Federal Reserve

It’s Only “Academic”…

By David Stockman  |  October 22, 2018

Bubblevision is thick with heads talking about how rising interest rates are actually “good.”

It’s a sign the U.S. economy is stronger than an ox, these financiers/strategists/spokesmodels say. Fade bonds and fixed-income funds, but back up the truck for equities and maybe some sector ETFs, too.

“Buy the dip!”

“Buy the rip!!”

Don’t sweat the “small stuff”…

Now more than ever, Wall Street’s job is to spin the economic weather – rain or shine, sleet or snow – into something “just right” for the stock market of the moment.

Folks, this is “ritual incantation.” The salience of the strategy is a function of repetition. It has nothing to do with observed reality.

Here’s the thing: Even the most hardcore bull-slingers are beginning to talk about these “red” days – and the Dow Jones Industrial Average is off another 135 points at midday – in terms of “trends” rather than “tests.”

Here’s why equity indexes are in the red:

That’s the recent history of the yield on the 10-year U.S. Treasury note, the global benchmark for “risk-free rate of return.” It’s the basis for pricing just about every financial asset.

Wall Street has been suckled for so long by monetary central planning it actually believes in a free lunch.

Here’s Paul Donovan, the chief economist for UBS Group, in an email to clients in early October: “The media attention on this bond yield move is out of all proportion to the economic and financial implications of the bond yield move of course. This is hardly 1994.”

He added some color for MarketWatch, explaining that this move is “too small to have any meaningful economic impact. Indeed, the real yield this year (deflating by CPI) has barely moved at all – a 20bp increase in real yields (approx.) is hardly cause for panic.”

Indeed, “The Fed debate has resolved into the rather academic argument about the position of the neutral interest rate, not about the pace of tightening accelerating or decelerating.”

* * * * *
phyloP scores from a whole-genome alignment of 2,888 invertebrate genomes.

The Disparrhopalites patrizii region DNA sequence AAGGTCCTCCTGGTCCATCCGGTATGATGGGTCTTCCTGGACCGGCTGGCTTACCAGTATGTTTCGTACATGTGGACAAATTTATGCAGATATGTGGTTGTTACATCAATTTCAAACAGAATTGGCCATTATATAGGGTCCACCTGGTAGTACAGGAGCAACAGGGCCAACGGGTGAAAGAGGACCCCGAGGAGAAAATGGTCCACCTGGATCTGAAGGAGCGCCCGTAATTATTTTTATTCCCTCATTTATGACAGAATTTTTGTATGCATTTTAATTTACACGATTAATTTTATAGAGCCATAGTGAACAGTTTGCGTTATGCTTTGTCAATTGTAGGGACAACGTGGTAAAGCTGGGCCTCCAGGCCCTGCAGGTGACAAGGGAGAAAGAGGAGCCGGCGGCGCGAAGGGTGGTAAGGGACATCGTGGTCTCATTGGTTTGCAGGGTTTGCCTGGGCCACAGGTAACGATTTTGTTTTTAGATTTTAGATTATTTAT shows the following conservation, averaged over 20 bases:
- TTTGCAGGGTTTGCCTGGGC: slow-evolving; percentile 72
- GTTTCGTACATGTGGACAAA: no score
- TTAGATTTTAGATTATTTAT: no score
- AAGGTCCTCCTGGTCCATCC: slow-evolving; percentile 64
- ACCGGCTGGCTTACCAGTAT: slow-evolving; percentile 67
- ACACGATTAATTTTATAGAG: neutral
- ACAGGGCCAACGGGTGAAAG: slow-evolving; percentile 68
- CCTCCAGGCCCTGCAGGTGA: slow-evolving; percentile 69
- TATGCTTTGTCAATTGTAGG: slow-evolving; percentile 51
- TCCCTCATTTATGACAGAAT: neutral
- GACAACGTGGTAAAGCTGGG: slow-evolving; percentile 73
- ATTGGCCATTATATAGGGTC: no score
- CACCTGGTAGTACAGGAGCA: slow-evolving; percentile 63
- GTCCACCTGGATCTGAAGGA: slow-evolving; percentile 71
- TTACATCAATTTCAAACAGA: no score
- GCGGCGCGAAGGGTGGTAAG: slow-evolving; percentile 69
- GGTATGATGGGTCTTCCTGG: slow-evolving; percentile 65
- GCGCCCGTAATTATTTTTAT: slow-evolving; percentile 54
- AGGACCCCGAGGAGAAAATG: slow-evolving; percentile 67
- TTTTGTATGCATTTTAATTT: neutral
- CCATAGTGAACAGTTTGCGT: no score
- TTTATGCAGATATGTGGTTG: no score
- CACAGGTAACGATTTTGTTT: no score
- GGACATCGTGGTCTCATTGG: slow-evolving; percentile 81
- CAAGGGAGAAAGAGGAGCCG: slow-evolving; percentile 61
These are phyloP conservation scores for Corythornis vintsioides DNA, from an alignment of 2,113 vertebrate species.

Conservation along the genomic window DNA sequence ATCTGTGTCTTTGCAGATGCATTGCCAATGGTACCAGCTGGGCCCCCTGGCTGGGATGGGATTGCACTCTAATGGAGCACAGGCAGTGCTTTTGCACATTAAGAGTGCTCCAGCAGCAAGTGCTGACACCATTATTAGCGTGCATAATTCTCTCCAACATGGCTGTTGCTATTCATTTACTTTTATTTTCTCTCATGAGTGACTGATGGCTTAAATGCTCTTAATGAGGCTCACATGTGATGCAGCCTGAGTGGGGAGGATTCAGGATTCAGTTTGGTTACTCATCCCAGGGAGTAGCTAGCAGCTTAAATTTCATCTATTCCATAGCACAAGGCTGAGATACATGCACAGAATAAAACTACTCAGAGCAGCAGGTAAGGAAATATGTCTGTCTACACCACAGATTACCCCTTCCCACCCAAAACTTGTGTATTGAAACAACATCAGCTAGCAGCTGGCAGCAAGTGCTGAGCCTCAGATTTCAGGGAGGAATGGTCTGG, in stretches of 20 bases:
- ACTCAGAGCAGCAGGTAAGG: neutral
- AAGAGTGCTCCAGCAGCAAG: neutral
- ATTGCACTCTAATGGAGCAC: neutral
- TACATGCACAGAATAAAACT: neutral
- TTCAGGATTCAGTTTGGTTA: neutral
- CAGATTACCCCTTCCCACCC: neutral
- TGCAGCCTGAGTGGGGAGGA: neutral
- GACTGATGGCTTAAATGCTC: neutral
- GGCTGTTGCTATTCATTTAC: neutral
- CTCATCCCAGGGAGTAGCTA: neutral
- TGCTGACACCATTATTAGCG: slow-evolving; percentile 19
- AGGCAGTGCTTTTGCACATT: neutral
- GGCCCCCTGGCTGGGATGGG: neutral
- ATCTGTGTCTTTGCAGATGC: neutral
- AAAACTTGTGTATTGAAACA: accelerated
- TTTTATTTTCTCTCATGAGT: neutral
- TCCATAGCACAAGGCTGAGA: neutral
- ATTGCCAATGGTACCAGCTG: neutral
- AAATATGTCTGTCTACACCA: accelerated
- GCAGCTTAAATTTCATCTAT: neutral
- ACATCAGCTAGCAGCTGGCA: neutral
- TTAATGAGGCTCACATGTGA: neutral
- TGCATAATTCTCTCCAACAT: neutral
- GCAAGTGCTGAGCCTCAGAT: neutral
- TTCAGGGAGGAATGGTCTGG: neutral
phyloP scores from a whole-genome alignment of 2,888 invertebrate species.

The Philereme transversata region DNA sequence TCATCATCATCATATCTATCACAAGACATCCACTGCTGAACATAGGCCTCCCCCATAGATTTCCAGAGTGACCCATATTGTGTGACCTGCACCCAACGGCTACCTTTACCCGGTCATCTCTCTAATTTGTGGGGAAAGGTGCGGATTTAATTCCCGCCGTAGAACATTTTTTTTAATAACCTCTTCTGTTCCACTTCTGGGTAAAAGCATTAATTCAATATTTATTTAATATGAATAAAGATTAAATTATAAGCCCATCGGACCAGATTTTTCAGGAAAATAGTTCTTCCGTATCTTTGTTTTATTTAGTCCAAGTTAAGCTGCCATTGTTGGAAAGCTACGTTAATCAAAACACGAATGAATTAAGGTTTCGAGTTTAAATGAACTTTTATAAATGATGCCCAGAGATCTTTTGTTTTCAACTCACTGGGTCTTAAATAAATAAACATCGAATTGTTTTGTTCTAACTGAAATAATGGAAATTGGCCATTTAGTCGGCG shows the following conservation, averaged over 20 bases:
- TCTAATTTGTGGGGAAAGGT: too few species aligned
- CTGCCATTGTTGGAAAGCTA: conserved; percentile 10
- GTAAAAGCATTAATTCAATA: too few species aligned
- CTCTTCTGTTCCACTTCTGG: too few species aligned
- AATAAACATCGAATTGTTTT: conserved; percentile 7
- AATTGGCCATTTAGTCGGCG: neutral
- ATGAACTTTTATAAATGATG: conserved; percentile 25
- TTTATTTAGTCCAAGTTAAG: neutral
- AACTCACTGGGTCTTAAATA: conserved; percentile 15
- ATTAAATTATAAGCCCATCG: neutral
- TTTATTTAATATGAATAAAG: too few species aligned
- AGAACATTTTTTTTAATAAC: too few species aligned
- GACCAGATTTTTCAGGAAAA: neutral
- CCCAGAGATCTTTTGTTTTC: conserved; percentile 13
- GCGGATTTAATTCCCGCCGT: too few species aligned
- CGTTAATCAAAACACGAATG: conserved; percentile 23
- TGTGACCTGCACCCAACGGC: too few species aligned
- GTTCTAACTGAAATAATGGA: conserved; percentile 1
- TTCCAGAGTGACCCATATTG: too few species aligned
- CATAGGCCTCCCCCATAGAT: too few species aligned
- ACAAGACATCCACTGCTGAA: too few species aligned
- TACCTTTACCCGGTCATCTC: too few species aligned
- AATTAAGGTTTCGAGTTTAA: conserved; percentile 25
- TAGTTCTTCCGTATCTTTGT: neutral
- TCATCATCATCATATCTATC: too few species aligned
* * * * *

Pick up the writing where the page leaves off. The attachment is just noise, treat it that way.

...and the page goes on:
Donovan is saying that sharply rising bond yields are no sweat whatsoever because inflation is rising even more rapidly. He’s saying there’s nothing to see here, that it’s just some Keynesian debate about “neutral” rate of interest.

Neither the Federal Reserve’s unprecedented “quantitative tightening” nor the U.S. government’s insatiable appetite for debt and deficits matters a wit.

It all comes out in the inflationary wash; the more inflation, the better!

You can’t make this stuff up.

The household sector currently carries $15.4 trillion of debt, nonfinancial businesses have $14.8 trillion, and the public sector is hobbled with nearly $20.5 trillion.

But never mind about nominal interest rates on that $50.7 trillion.

Forget the fact that debt service will rise by a staggering $500 billion per year for every 100 basis points of higher yield.

And forget that there’s nothing “strong” about the U.S. economy right now. Here are some pictures; it’s weak, tired, beaten down, and exhausted…

“Real personal consumption expenditures” are slowing – and the U.S. economy is all about consumer spending.

But the personal savings rate is not accelerating.

The same is true of new single-family housing starts. They’re still 40% below the pre-crisis peak, and there’s zero sign of acceleration since November 2016.

The annualized start-rate was 873,000 in October 2016. It posted at 871,000 units for September 2018. That’s about as close to unchanged as it comes.

And, despite a historically massive draw on Uncle Sam’s credit card, capital expenditures haven’t accelerated, either.

Net private business CAPEX was an annualized $590 billion – virtually identical to the $585 billion rate posted during the second quarter of 2014.

And these are nominal dollars. So, in real terms, net business investment is actually down.

None of this indicates any kind of “booming” – or even “strong” – economy.

Indeed, interest rates are soaring because Imperial Washington has “engineered” the Mother of All Yield Shocks.

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David Stockman

David Stockman is the ultimate Washington insider turned iconoclast. He began his career in Washington as a young man and quickly rose through the ranks of the Republican Party to become the Director of the Office of Management and Budget under President Ronald Reagan. After leaving the White House, Stockman had a 20-year career on Wall Street.MORE FROM AUTHOR